US Senator questions key crypto players

One senator is now looking into the safeguards that Binance, Coinbase, Bitfinex, Gemini, Kraken, and KuCoin had in place in the event that another disaster like FTX occurred.

Following the liquidity problems and bankruptcy of FTX, Ron Wyden, the chairman of the Senate Finance Committee in the United States, has asked six cryptocurrency companies for information about consumer protection.

In unique letters dated Nov. 28, Wyden singled out Binance, Coinbase, Bitfinex, Gemini, Kraken, and KuCoin, asking them for details on the safeguards they have in place in the event of a breakdown similar to the one that occurred at FTX. The senator claimed that FTX customers who held cryptocurrency funds had “no such protections” as customers of banks or licensed brokers covered by the Securities Investor Protection Corporation or Federal Deposit Insurance Corporation.

“As Congress considers much-needed regulations for the crypto industry, I will focus on the clear need for consumer protections along the lines of the assurances that have long existed for customers of banks, credit unions and securities brokers,” said Wyden. “If these protections had been in place before the failure of FTX, far fewer retail investors would be facing precipitous financial harm today.”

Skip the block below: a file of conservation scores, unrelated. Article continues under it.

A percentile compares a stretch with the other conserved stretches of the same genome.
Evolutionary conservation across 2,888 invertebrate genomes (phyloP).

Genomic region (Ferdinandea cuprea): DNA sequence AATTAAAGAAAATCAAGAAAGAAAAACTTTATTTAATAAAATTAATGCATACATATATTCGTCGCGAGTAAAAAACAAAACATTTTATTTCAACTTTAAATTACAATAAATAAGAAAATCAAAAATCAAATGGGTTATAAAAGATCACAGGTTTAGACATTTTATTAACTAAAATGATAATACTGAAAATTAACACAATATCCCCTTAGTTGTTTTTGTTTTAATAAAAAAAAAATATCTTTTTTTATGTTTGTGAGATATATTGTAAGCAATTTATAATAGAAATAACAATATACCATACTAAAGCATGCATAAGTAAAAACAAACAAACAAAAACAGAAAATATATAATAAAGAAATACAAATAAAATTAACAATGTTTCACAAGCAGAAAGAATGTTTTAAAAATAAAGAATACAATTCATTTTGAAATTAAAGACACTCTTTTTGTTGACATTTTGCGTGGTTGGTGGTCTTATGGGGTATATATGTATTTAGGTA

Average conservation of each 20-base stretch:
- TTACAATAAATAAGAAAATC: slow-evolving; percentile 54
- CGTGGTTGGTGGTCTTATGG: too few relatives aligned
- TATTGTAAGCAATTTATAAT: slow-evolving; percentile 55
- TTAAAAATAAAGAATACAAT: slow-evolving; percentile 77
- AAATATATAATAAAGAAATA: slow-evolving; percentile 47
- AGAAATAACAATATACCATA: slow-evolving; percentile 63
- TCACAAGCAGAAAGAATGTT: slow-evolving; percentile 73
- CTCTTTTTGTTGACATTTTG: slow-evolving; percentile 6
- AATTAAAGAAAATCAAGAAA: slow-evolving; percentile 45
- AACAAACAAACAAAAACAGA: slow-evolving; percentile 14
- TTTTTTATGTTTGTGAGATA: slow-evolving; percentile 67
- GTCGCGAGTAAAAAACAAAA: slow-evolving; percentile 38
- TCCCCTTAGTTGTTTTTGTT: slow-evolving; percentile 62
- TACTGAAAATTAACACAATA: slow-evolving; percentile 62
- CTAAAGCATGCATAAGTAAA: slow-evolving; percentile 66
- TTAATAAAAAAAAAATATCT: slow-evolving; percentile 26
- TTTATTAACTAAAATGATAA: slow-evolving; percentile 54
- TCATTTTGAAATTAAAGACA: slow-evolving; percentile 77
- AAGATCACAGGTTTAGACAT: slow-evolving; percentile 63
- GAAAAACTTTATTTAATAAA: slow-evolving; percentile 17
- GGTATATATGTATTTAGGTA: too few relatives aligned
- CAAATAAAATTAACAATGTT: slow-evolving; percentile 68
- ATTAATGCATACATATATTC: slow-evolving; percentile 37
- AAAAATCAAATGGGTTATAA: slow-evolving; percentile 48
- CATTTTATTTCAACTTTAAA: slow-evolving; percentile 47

By December 12, Wyden has requested and expects to get a response from the six corporations to questions about their subsidiary companies, the protection of client assets, the use of customer data, and measures against market manipulation. On December 1, the Senate Agriculture Committee will hold a hearing to discuss the collapse of FTX. Senators Sheldon Whitehouse and Elizabeth Warren have urged the Justice Department to consider bringing criminal charges against those responsible for any malpractice at the exchange.

On December 13, the House Financial Services Committee will hold a similar inquiry hearing into FTX in the other chamber. Maxine Waters, the committee’s chair, and Patrick McHenry, the committee’s ranking member, have both endorsed the legislative action, with McHenry dubbing the circumstances surrounding the unsuccessful exchange a “dumpster fire.”

The District of Delaware is now conducting FTX’s bankruptcy proceedings, which have shown the exchange may owe more than 1 million creditors money. The bankruptcy case’s subsequent hearing has been set for December 16.

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